Class 2- Oligochaeta (Gr., oligos=few+ chaete=hair)

  • Mostly terrestrial or some freshwater forms.
  • Body with conspicuous external and internal segmentation.
  • Head indistinct, without sensory organs.
  • Setae few, embedded in the skin.
  • Parapodia absent.
  • Glandular clitellum present for cocoon formation.
  • The pharynx is not eversible and without jaws.
  • Hermaphroditic i.e. sexes united.
  • Testes anterior to ovaries.
  • Development is direct. fertilization external (in cocoon); no larval stage.

Order 1. Archioligochaeta

  • Mostly freshwater form.
  • The body consists of a few segments.
  • Setae are present in bundles.
  • The gizzard is poorly developed, non-muscular or absent.
  • The clitellum is simpler consists of a single layer of cells and situated far towards.
  • Eyespots are frequently present.
  • Male reproductive openings lie in front of female reproductive openings.
  • Reproduction asexual and sexual.
  • Examples: Tubifex, Aelosoma.

Order 2. Neooligochaeta

  • Usually terrestrial forms.
  • The body is large and many segmented.
  • Setae are managed in a lumbricine Manner.
  • The gizzard is well developed.
  • The clitellum is composed of two or more layers of cells and never begins before twelfth segments.
  • Female genital aperture is always on the 14th segment and the male pore lies a few segments behind them.
  • Vasa differentia are elongated extending over 3 or 4 segments.
  • Eyespots are never developed.
  • Reproduction sexual. Asexual reproduction is not known.
  • Examples: Pheretima, Eutypheus, Megascolex, Lumbricus.

Class 3- Hirudinea (L., hirudo= a leech)

  • Mostly ectoparasitic, blood-sucking or carnivorous. Few are marine, freshwater or terrestrial.
  • The body is elongated and usually flattened and dorso-ventrally or cylindrical.
  • The body consists of a fixed number of segments (33). Each segment breaks up into 2 to 4 rings or annuli.
  • Segmentation external without internal septa.
  • Par podia and setae are absent.
  • Both anterior and posterior ends of the body with ventrally situated suckers.
  • The mouth opens on the ventral surface on anterior suckers, while anus opens dorsal to the posterior suckers.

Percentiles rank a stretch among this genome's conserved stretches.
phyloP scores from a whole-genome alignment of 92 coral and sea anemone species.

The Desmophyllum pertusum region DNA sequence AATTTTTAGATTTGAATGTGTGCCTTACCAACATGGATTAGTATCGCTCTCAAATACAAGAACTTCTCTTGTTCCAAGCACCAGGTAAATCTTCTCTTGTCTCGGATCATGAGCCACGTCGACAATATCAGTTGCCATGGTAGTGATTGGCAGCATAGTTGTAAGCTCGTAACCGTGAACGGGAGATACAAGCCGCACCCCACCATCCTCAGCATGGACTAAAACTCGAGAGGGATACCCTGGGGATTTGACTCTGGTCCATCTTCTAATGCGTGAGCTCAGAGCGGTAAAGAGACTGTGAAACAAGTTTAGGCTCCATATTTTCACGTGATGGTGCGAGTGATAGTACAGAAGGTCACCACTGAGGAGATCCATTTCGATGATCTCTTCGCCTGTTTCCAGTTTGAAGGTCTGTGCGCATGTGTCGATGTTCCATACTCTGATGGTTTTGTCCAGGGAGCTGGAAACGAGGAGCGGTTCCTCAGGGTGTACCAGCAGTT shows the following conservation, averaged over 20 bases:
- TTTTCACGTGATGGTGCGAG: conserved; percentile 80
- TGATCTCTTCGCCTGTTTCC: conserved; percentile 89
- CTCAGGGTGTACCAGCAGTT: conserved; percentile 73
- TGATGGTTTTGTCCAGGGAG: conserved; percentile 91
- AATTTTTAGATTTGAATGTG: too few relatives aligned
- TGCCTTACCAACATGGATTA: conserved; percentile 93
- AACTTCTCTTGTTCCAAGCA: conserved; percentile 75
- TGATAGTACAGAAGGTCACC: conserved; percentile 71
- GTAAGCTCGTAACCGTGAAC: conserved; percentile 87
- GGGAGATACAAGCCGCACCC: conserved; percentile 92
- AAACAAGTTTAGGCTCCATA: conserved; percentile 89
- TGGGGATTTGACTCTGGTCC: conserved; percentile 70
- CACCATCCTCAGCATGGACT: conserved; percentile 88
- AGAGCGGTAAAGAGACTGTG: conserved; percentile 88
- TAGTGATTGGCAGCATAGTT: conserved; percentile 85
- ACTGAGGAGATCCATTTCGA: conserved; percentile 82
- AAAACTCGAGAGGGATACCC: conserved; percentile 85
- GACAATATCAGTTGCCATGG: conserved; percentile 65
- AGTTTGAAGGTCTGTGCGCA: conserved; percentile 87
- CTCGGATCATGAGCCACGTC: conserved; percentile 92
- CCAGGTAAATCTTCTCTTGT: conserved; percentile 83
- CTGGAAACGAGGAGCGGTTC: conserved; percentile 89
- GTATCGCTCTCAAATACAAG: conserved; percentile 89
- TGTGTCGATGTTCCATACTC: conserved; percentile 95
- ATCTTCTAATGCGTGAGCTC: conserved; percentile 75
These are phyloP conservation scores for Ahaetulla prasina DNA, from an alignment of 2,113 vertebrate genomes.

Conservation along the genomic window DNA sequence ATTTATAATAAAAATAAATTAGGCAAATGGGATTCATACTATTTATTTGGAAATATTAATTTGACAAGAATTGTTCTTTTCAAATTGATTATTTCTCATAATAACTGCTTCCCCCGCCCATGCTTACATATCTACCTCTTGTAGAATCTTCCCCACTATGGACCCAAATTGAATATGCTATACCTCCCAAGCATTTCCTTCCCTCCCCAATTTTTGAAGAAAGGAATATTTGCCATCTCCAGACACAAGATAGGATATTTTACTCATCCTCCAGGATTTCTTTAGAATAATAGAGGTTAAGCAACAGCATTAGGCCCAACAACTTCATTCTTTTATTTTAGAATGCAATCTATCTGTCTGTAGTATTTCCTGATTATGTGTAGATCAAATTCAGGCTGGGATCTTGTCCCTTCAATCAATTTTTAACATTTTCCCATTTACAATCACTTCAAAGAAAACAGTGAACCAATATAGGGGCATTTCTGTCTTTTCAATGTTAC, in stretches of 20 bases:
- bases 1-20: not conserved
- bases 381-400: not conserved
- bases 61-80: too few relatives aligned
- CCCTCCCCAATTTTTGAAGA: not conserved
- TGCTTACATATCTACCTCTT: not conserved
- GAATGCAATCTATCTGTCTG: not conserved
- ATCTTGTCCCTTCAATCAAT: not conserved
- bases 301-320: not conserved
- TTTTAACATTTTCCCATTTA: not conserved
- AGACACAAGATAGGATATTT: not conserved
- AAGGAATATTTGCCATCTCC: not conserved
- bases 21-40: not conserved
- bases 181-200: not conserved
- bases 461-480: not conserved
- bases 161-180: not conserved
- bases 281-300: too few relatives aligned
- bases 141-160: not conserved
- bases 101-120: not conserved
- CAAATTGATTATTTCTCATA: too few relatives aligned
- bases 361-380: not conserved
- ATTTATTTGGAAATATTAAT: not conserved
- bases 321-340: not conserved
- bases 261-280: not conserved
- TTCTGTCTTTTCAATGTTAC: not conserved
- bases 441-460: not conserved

• Coelom much reduced due to filling by botryoidal tissues, and form haemocoelomic sinuses.
  • Hermaphrodite with one male and one female gonopore.
  • Fertilization internal.
  • Asexual reproduction is not known.
  • Eggs are always laid in cocoons.
  • Development is direct without a free-swimming larval stage.

Order 1. Acanthobdellida

  • Mostly parasitic on the fins of salmon fishes.
  • The body comprises 30 segments only.
  • They are primitive, without anterior suckers, proboscis, and jaws.
  • Double rows of setae are present in 5 anterior segments.
  • The body cavity is spacious and incompletely divided by septa.
  • The vascular system consists of the dorsal and ventral vessels.
  • Nephridial opening situated on the surface between the segments.
  • Examples: a single genus and species (Acanthobdella) parasitic on salmon.

Order 2. Rhynchobdellida

  • Parasites on snails, frogs and fishes, marine and freshwater form.
  • Each typical body segment consists of 3,6 or 12 rings.
  • The mouth is a small median aperture situated in the anterior suckers.
  • A protrusible proboscis with no jaws.
  • Coelom without compartments.
  • Blood vascular system separated from coelomic sinuses.
  • Blood is colorless.
  • Examples: Placobdella, Helobdella, Piscicola, Branchellion.

Order 3. Gnathobdellia

  • Freshwater and terrestrial form. Ectoparasitic blood-sucking leeches.
  • Each typical body segment consists of 5 rings or annuli.
  • Anterior suckers with 3 jaws, 1 median dorsal and 2 ventrolateral.
  • The proboscis is absent.
  • Blood is red-colored.
  • Botryoidal tissues present.
  • Examples: Hirudo, Hirudinaria, Haemadipsa, Herpobdella.

Order 4. Pharyngobdellida

  • Terrestrial and aquatic. Some predaceous.
  • Pharynx non- protrusible. No teeth but one ore two styles may be present.
  • Examples: Erpobdella, Dina.

Class 4- Archiannellida (Gr., arch=first)

  • Exclusively marine form.
  • Body elongated and worm-like.
  • Setae and parapodia are usually absent.
  • External segmentation is slightly marked by faint, while internal segmentation is marked by coelomic septa.
  • Prostomium bears 2 or 3 tentacles.
  • Sexes usually separate, hermaphrodite.
  • Usually trochophore larva.
  • Examples: Polygordius, Dinophilus, Protodrilus.

References

  1. Kotpal RL. 2017. Modern Text Book of Zoology- Invertebrates. 11th Edition. Rastogi Publications.
  2. Jordan EL and Verma PS. 2018. Invertebrate Zoology. 14th Edition. S Chand Publishing.

Phylum Annelida